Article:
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A Lotus Blossoms

The new Elise roadster is sweet temptation.

Oh, what a sweetheart. Visually, the two-seat Lotus Elise is one of the most stunning cars I’ve driven lately. Everywhere I went, people wanted me to roll down the window and answer the question “What kind of car is that?” The British designers laid on some truly delicious curves, which looked great in my car’s metallic purple.

The Elise is fun to drive, too. It’s so light that its 190-horsepower engine, adapted from the Toyota Celica GTS, is plenty peppy, particularly since the car has a six-speed manual shift. Mind you, it doesn’t have the electrifying acceleration of, say, a 550-horsepower Bentley Continental, but this is an entirely different class of vehicle. Call it a Miata on steroids. The vroom-vroom reminded me of the Honda S2000.

The tires (16 inches in front and 17 inches in back) are also special. They are Yokohama AdvanNeova and are made to cling to the pavement. “They are sticky tires,” says John English, president and CEO, Lotus Cars U.S.A. “They are designed to put a tremendous footprint on the road.” And the cost won’t kill a CEO: The base price is about $40,000; you can throw in the sports package and hard-top roof for less than $4,000.

Okay, now let’s get practical. I put 350 miles on the Elise, and from an ownership perspective, there are some issues. One is simply getting into and out of the car. People over six feet tall would have a problem squeezing through the door and fitting into the seat. I’m 5-8 and it was tight for me. The clutch pedal also was so close to the rest pad for the left foot that I sometimes hit it by mistake when I shifted.

There is only a very tiny trunk. The golf clubs had to rest on the passenger’s seat. And the radio was some newfangled thing that I couldn’t figure out without reading the instruction manual. I also didn’t trust the tires in the rain.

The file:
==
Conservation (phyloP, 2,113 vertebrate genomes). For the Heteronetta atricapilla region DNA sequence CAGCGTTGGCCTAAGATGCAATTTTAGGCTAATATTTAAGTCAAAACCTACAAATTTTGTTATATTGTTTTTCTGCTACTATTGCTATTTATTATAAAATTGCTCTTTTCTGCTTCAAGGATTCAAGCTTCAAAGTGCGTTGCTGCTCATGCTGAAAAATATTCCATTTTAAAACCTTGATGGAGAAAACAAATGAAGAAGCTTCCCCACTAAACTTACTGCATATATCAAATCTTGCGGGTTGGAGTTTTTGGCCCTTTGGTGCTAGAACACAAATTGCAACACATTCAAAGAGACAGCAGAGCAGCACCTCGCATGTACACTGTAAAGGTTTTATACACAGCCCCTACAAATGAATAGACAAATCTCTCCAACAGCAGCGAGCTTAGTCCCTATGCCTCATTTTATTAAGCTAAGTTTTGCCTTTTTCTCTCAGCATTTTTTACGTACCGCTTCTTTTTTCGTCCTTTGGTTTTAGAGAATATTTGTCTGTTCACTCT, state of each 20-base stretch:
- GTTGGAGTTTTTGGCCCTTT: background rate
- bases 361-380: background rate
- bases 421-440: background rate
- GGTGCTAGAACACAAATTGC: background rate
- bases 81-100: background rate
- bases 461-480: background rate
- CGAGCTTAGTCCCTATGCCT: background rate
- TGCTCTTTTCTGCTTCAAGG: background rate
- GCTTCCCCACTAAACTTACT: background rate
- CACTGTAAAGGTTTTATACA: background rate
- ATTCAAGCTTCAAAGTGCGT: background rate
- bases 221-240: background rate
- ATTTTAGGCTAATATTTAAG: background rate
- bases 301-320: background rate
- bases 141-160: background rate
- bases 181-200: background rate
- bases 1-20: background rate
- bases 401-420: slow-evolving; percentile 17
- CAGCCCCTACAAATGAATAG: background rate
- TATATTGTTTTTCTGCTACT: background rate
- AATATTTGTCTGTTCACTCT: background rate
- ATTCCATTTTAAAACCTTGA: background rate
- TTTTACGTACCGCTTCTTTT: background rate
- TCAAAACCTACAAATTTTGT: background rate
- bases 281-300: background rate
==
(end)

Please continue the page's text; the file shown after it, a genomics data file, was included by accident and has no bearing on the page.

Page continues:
The Elise is not something you’re going to take to the office or out for an elegant evening. I didn’t try it, but getting in while wearing an evening gown would be a decided problem.

So it’s a toy. It belongs in a garage with three or four other vehicles. Take it out for weekend flings. You might even take it to the track. Unlike other exotic cars that are time-consuming and expensive to maintain, the Elise, which first hit the U.S. market late this summer, seems easier. “It doesn’t get much simpler than an Elise for track use,” English argues. “The engine is fairly simple. It’s not supercharged. It’s normally aspirated. You’ve got something you can take out of your garage and drive to a track and do some laps without a great deal of preparation.”

Lotus, which is based in Britain but owned by Malaysia’s Proton Saga, doesn’t have to sell tens of thousands of these cars. Its target is 2,800 units in 2005, and it’s considering bringing in another car called the Exige next year as well. Sweet temptation indeed.

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